When you’re talking about an issue as complex as the refugee crisis, how do you help Christians understand what they can and should do — even if they don’t personally know any refugees?

It depends on where the hesitancy is. For some people, the hesitancy is apathy. They just don’t know or care about what’s going on. And that means educating them about what the crisis looks like and what it looks like in their communities.

There are other people, though, who are resistant due to fear. They’re afraid. I know one church that was doing great work in ministering to refugees overseas. But some people in the community were upset about that because they were afraid that refugees might eventually get to their community and that those refugees might be dangerous. In that case what we have to do is first to talk about what it means to minister in a context of fear. Jesus has taught us about that with the parable of the Good Samaritan. That’s the model Jesus gave to us.

Then there are some people who are resistant because they just don’t know what to do. The crisis seems so enormous. I think that’s a lot of people. In that case, we have to come in and say, “This is what ministry could look like for you.” Not everybody is called to do the same thing. We have a multitude of gifts within the church and a multitude of different ways of doing ministry to refugees as well as to other people.

But I’ve found that if a church will simply say, “God, we’re open to ministry to refugee communities in our neighborhood or around the world, would you show us where you want us to go and how you want us to do that,” they get answers to that prayer. The hardest step is being open and willing to do what Jesus asks.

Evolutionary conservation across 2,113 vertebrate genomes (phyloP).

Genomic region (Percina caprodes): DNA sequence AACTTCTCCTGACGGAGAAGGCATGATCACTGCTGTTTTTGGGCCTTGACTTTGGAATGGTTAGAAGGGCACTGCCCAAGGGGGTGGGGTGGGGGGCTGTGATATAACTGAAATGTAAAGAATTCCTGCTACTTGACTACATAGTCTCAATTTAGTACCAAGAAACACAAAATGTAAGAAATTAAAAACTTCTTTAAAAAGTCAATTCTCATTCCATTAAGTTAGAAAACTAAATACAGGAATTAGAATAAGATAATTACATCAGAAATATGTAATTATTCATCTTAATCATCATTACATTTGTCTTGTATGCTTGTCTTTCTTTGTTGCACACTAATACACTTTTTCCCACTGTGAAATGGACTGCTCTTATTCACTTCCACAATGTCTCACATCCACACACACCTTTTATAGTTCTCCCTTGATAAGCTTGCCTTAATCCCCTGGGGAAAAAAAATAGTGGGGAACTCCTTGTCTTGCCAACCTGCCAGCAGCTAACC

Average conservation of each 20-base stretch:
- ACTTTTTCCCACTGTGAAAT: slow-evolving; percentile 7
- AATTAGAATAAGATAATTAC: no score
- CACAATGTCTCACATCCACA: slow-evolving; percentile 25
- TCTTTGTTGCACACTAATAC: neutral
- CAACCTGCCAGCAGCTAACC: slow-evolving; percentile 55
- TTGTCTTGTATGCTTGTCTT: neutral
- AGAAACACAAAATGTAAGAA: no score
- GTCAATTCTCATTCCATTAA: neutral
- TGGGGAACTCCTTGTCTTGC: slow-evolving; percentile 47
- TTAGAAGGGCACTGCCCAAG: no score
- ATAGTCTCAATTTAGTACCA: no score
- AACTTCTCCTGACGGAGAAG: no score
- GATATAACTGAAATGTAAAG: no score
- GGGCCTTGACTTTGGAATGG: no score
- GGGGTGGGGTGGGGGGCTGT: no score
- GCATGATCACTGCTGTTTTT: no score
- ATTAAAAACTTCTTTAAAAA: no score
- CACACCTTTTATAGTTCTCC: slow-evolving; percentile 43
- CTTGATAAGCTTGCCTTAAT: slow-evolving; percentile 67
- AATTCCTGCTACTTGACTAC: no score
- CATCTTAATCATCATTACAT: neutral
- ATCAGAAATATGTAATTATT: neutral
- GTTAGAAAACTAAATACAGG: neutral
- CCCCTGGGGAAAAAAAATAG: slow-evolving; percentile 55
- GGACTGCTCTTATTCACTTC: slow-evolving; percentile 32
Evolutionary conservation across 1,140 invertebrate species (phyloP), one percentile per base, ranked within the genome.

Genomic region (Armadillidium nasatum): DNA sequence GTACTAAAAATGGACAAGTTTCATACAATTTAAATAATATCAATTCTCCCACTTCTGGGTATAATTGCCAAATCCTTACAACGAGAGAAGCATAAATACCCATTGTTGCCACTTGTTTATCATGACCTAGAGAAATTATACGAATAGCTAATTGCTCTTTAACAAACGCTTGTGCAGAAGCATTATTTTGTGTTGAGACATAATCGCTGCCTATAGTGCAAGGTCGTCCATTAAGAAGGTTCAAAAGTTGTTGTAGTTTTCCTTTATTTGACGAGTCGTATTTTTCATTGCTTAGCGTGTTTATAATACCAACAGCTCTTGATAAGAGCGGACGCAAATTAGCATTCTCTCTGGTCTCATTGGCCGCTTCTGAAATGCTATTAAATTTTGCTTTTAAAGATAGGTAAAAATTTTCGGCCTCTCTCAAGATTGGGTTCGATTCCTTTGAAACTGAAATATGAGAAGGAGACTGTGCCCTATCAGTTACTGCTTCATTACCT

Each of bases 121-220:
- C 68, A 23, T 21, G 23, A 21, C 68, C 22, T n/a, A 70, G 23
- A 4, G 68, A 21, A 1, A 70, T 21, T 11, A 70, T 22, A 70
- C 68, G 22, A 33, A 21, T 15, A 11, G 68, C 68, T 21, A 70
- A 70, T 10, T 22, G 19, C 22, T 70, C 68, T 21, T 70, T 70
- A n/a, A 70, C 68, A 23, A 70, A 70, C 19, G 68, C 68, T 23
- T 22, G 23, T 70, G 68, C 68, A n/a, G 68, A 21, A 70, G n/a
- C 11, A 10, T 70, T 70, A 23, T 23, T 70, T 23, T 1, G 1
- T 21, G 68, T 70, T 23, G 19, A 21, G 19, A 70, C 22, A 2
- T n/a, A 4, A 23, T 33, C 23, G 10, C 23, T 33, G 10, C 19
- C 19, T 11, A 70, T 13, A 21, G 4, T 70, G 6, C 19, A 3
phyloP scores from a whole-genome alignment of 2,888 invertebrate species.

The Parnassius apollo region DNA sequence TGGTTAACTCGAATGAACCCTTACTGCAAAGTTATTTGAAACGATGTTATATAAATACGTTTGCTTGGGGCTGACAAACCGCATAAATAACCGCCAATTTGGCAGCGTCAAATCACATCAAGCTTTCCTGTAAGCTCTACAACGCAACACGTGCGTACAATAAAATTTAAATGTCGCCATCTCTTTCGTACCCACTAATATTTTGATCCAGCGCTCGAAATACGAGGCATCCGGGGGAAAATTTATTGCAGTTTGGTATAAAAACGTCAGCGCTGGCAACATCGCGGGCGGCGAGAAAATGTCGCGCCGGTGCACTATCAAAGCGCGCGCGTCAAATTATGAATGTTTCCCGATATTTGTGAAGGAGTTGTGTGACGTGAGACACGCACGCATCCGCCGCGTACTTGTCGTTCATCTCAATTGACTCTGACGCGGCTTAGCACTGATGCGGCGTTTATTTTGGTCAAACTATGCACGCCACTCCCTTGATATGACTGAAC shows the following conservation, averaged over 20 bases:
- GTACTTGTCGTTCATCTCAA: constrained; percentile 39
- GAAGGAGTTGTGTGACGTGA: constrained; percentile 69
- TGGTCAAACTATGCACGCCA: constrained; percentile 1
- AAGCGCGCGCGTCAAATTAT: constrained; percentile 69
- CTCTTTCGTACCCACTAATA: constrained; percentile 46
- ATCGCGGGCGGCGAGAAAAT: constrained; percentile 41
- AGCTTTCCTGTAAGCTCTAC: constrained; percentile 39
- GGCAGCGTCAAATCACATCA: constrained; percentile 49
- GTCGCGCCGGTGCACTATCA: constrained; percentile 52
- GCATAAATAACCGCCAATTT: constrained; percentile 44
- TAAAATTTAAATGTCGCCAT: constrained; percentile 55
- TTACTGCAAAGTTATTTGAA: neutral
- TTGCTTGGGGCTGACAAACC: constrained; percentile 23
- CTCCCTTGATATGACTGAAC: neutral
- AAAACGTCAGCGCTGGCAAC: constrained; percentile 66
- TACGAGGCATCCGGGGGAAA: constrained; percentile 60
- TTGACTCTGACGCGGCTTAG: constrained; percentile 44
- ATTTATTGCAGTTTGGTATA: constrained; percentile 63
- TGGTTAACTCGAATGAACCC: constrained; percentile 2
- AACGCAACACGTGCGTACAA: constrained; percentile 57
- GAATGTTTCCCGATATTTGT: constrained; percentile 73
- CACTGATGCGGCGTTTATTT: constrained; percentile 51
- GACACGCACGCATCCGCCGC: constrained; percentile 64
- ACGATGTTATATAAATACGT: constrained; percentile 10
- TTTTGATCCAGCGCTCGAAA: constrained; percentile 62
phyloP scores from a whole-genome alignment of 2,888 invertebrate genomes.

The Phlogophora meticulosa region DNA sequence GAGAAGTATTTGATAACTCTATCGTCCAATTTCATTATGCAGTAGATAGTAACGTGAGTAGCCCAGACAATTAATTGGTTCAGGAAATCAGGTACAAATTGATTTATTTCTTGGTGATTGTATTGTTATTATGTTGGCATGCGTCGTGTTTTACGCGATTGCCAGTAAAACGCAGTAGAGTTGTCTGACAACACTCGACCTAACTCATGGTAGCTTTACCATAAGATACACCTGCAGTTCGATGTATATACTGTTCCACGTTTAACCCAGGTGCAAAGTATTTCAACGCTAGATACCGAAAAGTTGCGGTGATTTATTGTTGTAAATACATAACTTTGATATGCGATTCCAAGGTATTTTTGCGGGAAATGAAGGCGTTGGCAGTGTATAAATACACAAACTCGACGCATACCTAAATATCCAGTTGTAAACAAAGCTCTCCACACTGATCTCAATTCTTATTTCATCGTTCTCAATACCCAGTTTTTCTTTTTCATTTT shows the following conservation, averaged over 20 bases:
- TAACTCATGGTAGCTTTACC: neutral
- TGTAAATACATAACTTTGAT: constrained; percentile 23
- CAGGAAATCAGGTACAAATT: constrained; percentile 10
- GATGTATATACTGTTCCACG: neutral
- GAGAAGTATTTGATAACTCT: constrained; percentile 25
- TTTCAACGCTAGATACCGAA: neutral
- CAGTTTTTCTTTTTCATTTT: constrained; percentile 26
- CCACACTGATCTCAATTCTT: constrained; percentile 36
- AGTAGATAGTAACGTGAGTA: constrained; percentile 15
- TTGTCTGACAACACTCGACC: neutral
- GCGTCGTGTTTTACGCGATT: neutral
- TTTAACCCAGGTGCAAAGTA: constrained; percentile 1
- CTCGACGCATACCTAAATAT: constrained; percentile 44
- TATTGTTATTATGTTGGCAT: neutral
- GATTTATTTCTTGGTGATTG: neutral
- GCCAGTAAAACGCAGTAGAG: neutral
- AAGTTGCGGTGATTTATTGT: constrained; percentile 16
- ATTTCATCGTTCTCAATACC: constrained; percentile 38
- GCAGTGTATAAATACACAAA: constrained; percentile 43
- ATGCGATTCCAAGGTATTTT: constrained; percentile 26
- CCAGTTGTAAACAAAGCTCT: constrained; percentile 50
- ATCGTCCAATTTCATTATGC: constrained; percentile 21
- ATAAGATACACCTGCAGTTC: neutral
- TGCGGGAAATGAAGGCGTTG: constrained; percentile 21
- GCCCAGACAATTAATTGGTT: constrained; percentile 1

You’ve been quoted as saying, “A Christian is always at war, but we’re not at war with people.” How do you encourage Christians to disagree without being disagreeable?

One of those ways is to spend time listening to those who disagree with us and genuinely seek to understand where they’re coming from. It’s easy, not just in Christian life but in American life generally, to not even have real conversations with one another but instead to be talking at people.

We’re looking over our shoulder and saying things that are just tribal signaling to our team. We’re not actually trying to persuade anyone else. We shouldn’t do that because we don’t have any reason to be fearful. We have confidence in the triumph of the gospel. And that means that we can present every other alternative view as fairly as we possibly can and still be confident in the truth of the gospel that Jesus has given to us.

Then, also recognize that people can change, but that people don’t change usually as the result of losing a 20-minute argument, much less losing an argument on Facebook or Twitter. The way people change is they listen to a word that ultimately they find credible. I think 2 Corinthians 4:4-6 tells us how that happens through the shining of the light of the gospel and hearing the voice of Christ speaking through his Word. Sometimes it takes a while for that to embed and then to come to light.

 

You’ve said before, “Jesus never promised the triumph of the American church. He promised the triumph of the church.” Do you feel like it’s a challenge for American Christians to see themselves as Christians before their nationality?

It’s a challenge for everyone. And that’s one of the reasons we see, in the letters to the first-century church, that repeated insistence: Remember who you are in Christ and remember that in Christ, there is no Jew or Greek or Scythian or slave or free, that Christ has torn down all of those divides.